The Smaller Buenos Aires ?

Trip Start Mar 01, 2006
Trip End Dec 01, 2007

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Flag of Uruguay  ,
Thursday, May 17, 2007

Getting up at 5 was painful, then I was freezing on my way to the bus terminal (but the sky was incredible on that new moon night), and then I had chosen a window seat so I was freezing in my seat, and then the seat beside became occupied by a huge guy, full of muscles, who had arms like my thighs, and he was listening to shitty hard melodic metal and it was so loud I could hear everything of course. I am sure he would have made an effort if I had asked him to try make less noise and take less space, or maybe he would have squashed me on the window thinking it was a mosquito buzzing in his hear, so I played it safe and went to an empty seat that was not near the window, so I had space and calm and heat... relatively perfect.

The bus ride was fantastic, as we headed east during more than two hours, passing from a clear moonless starlit sky to a pure dawn and then sunrise.

At the bus terminal, I had a real coffee, and a ham and cheese croissant, that was a good start in Montevideo.

I took a bus to the old city (Ciudad Vieja), and found a hostel there. Had to wait till 2pm to get my bed, but I could use the internet and I took a hot shower, which I had been without for 2 days. I could have gone directly out there walking in the morning light etc.. but it was really to cold! So eventually I made an attempt to go outside at 10, and it was almost warm!

I walked in the Ciudad Vieja, which is quite old and has some very nice buildings, but which is also lacking maintenance. The city is quite calm compared to Buenos Aires. I make the comparison because many portenos (local of BsAs) say that Montevideo is like a smaller, calmer Buenos Aires, where they'd enjoy spending their old days...
I won't try to make comparisons, but it is definitely true that the culture on both sides of Rio de la Plata has lots in common, starting with their particular pronunciation (Y pronounced CH), their habit of having mate anywhere and at any time, and the huge consumption of meat.

I walked to Plaza Matriz, visited the Catedral (a standard European build, that I had not seen since a while), which holds a number of wooden sculptures and glass vitrail.
Plaza Zabala particularity is its "French square" design, as it is fully fenced.

Near the harbour, the Sarandi jetty is a popular spot for fishing, or just for a stroll. There were numerous fishermen, but I did not see them catch anything with their lines. The only one who was getting fish was using a net, attached to a perch, that he was sinking and then lifting out of the water with small fishes in it.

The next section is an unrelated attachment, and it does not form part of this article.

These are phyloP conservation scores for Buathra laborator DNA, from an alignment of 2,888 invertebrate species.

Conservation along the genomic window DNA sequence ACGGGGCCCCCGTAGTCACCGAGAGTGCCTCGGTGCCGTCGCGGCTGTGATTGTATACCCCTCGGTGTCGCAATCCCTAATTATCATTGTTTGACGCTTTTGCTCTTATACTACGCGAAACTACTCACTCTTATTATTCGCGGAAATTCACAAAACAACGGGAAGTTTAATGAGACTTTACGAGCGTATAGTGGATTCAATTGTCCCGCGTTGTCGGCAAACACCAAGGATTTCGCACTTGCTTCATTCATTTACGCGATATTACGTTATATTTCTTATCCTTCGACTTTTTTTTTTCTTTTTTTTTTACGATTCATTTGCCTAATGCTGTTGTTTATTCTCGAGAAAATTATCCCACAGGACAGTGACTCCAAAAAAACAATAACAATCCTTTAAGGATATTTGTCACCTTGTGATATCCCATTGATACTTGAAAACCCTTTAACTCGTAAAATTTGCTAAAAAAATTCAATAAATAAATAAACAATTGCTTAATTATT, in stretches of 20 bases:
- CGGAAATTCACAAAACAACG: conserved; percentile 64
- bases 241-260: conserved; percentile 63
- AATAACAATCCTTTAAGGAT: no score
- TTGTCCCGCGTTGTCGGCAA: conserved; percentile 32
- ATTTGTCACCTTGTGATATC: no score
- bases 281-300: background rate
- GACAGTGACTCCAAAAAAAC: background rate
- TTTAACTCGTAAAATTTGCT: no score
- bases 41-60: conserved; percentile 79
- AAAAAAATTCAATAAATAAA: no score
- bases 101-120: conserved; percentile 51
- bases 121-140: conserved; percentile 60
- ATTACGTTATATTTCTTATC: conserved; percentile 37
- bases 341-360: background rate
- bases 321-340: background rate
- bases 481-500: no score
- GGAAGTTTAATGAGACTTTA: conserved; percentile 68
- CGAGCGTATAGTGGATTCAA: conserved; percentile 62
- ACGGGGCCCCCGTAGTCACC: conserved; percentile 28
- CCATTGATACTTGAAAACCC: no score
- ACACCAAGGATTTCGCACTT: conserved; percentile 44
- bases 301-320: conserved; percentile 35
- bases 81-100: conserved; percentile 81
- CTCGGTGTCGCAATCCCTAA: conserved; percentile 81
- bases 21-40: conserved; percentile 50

I was strolling alone in the Ciudad Vieja, and along the harbour, and it was a fine day for me. It became better as I walked into the Mercado del Puerto. I had expected a fish market... it was a meat fair! Dozens of restaurants proposing all kind of meat, that could be seen grilling on giant "asados" (way bigger than their Argentine cunterparts). I chose one, sat at the bar, ordered a piece of meat, fries and a glass of red wine. The wine was young and strong. The fries were ok. The piece of meat was at the very least 600g, and succulent. Not cheap, but not expensive either, a damn good place to eat...
The building itself is interesting, with an ornate steel structure like in a train station.

Later I walked to Plaza Independencia. At the center, a statue of General Artigas, the national hero, and below the statue the mausoleum with the remains of Artigas. In the mausoleum the important dates and feats of Artigas were written on the walls, somehow "artistically", apparently following the constructivist ideas of Uruguayan artist Garcia Torres.
On Plaza Independencia there is also the Palacio Salvo, an immense building (capped with an ugly telecom structure) that is one of the symbols of Uruguay.

During the afternoon I also visited a house of the National Museum (which is spread over ten buildings or so), containing prehistoric materials (bolas, axes, tools, arrow heads, "head-breakers", etc...), colonial exhibits, recounts from the independence and endless wars with or between Portugal, Brazil, Spain, and England, and a photo exhibition of the Uruguayan cities during the past century.

After a quick nap at the hostel, I set off again on a mission: find postcards. I had to ask directions to be pointed at tourist shops, and once I found them their selection of postcards was so poor that it wasn't even funny. Really strange that they don't have proper quality postcards, I don't get it.
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